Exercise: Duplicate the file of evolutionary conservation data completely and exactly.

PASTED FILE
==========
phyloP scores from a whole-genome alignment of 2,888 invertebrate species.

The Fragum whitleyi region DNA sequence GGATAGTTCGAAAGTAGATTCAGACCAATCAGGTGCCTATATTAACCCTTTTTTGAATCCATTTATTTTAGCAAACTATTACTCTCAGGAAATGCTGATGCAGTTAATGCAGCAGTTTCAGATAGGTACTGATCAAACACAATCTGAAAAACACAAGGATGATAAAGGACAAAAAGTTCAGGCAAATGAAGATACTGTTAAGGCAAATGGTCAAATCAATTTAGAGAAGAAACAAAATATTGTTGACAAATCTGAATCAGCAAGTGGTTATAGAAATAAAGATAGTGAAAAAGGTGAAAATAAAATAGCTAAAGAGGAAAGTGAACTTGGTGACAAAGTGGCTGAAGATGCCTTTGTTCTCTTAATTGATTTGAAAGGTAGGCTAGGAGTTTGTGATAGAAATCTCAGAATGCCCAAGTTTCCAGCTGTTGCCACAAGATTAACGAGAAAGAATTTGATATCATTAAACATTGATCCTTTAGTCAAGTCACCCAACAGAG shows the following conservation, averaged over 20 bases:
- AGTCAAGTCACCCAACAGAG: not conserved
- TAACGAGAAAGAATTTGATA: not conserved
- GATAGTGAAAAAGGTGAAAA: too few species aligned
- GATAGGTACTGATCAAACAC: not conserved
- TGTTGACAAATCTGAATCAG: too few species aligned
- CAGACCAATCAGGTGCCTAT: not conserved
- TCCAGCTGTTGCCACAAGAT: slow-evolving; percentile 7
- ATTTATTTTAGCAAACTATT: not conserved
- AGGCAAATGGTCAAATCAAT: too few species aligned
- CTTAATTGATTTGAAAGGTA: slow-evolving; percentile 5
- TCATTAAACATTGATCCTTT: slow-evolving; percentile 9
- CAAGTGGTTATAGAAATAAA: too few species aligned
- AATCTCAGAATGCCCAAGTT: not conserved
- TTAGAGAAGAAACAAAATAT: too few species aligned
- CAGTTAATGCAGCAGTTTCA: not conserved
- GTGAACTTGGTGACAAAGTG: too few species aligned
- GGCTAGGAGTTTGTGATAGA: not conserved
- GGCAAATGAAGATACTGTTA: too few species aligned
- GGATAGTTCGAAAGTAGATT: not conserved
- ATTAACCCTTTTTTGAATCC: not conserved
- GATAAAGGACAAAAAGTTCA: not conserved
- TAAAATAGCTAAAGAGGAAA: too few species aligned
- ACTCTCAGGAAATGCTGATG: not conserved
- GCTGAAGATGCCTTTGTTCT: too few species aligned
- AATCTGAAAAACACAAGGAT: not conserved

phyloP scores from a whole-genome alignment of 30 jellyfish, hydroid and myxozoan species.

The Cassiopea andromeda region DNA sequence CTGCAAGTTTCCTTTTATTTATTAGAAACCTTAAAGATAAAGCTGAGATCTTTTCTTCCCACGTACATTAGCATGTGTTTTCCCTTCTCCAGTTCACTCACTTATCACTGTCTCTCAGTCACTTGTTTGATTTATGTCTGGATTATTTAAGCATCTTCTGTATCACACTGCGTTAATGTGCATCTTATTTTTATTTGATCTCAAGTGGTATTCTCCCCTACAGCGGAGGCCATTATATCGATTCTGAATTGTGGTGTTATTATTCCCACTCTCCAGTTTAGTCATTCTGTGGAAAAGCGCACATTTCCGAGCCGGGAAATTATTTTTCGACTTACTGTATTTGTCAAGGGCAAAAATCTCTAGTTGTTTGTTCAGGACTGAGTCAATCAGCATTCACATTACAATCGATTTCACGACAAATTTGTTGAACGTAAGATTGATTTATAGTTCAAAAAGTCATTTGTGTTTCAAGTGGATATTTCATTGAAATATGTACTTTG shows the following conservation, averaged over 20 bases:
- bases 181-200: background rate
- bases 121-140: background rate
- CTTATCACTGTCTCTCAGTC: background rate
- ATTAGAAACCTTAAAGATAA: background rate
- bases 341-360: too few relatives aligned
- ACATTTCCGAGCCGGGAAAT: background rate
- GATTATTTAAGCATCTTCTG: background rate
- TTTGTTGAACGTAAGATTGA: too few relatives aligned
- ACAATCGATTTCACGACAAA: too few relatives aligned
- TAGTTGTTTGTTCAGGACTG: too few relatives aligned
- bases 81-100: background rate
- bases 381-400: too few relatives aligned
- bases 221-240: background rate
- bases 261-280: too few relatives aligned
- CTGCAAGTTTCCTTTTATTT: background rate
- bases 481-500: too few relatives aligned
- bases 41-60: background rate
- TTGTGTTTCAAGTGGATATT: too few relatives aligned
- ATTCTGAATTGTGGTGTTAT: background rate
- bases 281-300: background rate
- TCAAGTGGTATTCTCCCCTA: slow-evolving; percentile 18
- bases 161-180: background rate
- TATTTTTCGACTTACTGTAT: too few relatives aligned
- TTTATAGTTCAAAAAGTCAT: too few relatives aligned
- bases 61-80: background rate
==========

phyloP scores from a whole-genome alignment of 2,888 invertebrate species.

The Fragum whitleyi region DNA sequence GGATAGTTCGAAAGTAGATTCAGACCAATCAGGTGCCTATATTAACCCTTTTTTGAATCCATTTATTTTAGCAAACTATTACTCTCAGGAAATGCTGATGCAGTTAATGCAGCAGTTTCAGATAGGTACTGATCAAACACAATCTGAAAAACACAAGGATGATAAAGGACAAAAAGTTCAGGCAAATGAAGATACTGTTAAGGCAAATGGTCAAATCAATTTAGAGAAGAAACAAAATATTGTTGACAAATCTGAATCAGCAAGTGGTTATAGAAATAAAGATAGTGAAAAAGGTGAAAATAAAATAGCTAAAGAGGAAAGTGAACTTGGTGACAAAGTGGCTGAAGATGCCTTTGTTCTCTTAATTGATTTGAAAGGTAGGCTAGGAGTTTGTGATAGAAATCTCAGAATGCCCAAGTTTCCAGCTGTTGCCACAAGATTAACGAGAAAGAATTTGATATCATTAAACATTGATCCTTTAGTCAAGTCACCCAACAGAG shows the following conservation, averaged over 20 bases:
- AGTCAAGTCACCCAACAGAG: not conserved
- TAACGAGAAAGAATTTGATA: not conserved
- GATAGTGAAAAAGGTGAAAA: too few species aligned
- GATAGGTACTGATCAAACAC: not conserved
- TGTTGACAAATCTGAATCAG: too few species aligned
- CAGACCAATCAGGTGCCTAT: not conserved
- TCCAGCTGTTGCCACAAGAT: slow-evolving; percentile 7
- ATTTATTTTAGCAAACTATT: not conserved
- AGGCAAATGGTCAAATCAAT: too few species aligned
- CTTAATTGATTTGAAAGGTA: slow-evolving; percentile 5
- TCATTAAACATTGATCCTTT: slow-evolving; percentile 9
- CAAGTGGTTATAGAAATAAA: too few species aligned
- AATCTCAGAATGCCCAAGTT: not conserved
- TTAGAGAAGAAACAAAATAT: too few species aligned
- CAGTTAATGCAGCAGTTTCA: not conserved
- GTGAACTTGGTGACAAAGTG: too few species aligned
- GGCTAGGAGTTTGTGATAGA: not conserved
- GGCAAATGAAGATACTGTTA: too few species aligned
- GGATAGTTCGAAAGTAGATT: not conserved
- ATTAACCCTTTTTTGAATCC: not conserved
- GATAAAGGACAAAAAGTTCA: not conserved
- TAAAATAGCTAAAGAGGAAA: too few species aligned
- ACTCTCAGGAAATGCTGATG: not conserved
- GCTGAAGATGCCTTTGTTCT: too few species aligned
- AATCTGAAAAACACAAGGAT: not conserved

phyloP scores from a whole-genome alignment of 30 jellyfish, hydroid and myxozoan species.

The Cassiopea andromeda region DNA sequence CTGCAAGTTTCCTTTTATTTATTAGAAACCTTAAAGATAAAGCTGAGATCTTTTCTTCCCACGTACATTAGCATGTGTTTTCCCTTCTCCAGTTCACTCACTTATCACTGTCTCTCAGTCACTTGTTTGATTTATGTCTGGATTATTTAAGCATCTTCTGTATCACACTGCGTTAATGTGCATCTTATTTTTATTTGATCTCAAGTGGTATTCTCCCCTACAGCGGAGGCCATTATATCGATTCTGAATTGTGGTGTTATTATTCCCACTCTCCAGTTTAGTCATTCTGTGGAAAAGCGCACATTTCCGAGCCGGGAAATTATTTTTCGACTTACTGTATTTGTCAAGGGCAAAAATCTCTAGTTGTTTGTTCAGGACTGAGTCAATCAGCATTCACATTACAATCGATTTCACGACAAATTTGTTGAACGTAAGATTGATTTATAGTTCAAAAAGTCATTTGTGTTTCAAGTGGATATTTCATTGAAATATGTACTTTG shows the following conservation, averaged over 20 bases:
- bases 181-200: background rate
- bases 121-140: background rate
- CTTATCACTGTCTCTCAGTC: background rate
- ATTAGAAACCTTAAAGATAA: background rate
- bases 341-360: too few relatives aligned
- ACATTTCCGAGCCGGGAAAT: background rate
- GATTATTTAAGCATCTTCTG: background rate
- TTTGTTGAACGTAAGATTGA: too few relatives aligned
- ACAATCGATTTCACGACAAA: too few relatives aligned
- TAGTTGTTTGTTCAGGACTG: too few relatives aligned
- bases 81-100: background rate
- bases 381-400: too few relatives aligned
- bases 221-240: background rate
- bases 261-280: too few relatives aligned
- CTGCAAGTTTCCTTTTATTT: background rate
- bases 481-500: too few relatives aligned
- bases 41-60: background rate
- TTGTGTTTCAAGTGGATATT: too few relatives aligned
- ATTCTGAATTGTGGTGTTAT: background rate
- bases 281-300: background rate
- TCAAGTGGTATTCTCCCCTA: slow-evolving; percentile 18
- bases 161-180: background rate
- TATTTTTCGACTTACTGTAT: too few relatives aligned
- TTTATAGTTCAAAAAGTCAT: too few relatives aligned
- bases 61-80: background rate